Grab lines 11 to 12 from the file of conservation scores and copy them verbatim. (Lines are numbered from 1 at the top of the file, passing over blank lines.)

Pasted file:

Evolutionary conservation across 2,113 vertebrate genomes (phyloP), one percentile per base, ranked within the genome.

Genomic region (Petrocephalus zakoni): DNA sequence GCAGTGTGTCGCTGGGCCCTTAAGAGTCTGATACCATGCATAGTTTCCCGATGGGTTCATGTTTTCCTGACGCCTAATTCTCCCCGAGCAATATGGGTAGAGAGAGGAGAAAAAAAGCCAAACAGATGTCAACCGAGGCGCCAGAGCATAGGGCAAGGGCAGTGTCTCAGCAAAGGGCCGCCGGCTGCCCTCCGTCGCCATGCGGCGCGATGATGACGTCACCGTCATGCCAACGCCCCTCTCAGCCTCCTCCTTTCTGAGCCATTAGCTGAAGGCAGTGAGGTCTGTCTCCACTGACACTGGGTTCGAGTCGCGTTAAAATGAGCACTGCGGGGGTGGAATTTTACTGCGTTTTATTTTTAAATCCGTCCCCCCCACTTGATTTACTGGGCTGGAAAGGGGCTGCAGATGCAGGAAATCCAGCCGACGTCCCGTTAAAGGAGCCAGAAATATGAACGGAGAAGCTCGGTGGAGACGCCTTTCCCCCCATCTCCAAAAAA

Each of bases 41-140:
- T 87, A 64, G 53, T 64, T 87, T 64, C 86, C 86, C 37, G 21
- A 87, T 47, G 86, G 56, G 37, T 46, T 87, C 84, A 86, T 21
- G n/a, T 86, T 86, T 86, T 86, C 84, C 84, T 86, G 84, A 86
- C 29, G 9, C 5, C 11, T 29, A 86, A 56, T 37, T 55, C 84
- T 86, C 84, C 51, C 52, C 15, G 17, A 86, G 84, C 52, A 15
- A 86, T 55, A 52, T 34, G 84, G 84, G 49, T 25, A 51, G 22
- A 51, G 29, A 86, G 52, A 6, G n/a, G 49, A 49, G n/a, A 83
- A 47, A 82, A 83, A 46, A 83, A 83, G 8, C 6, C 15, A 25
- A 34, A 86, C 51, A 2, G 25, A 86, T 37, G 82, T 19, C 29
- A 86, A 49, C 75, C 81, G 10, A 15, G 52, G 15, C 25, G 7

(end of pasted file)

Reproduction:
- A 47, A 82, A 83, A 46, A 83, A 83, G 8, C 6, C 15, A 25
- A 34, A 86, C 51, A 2, G 25, A 86, T 37, G 82, T 19, C 29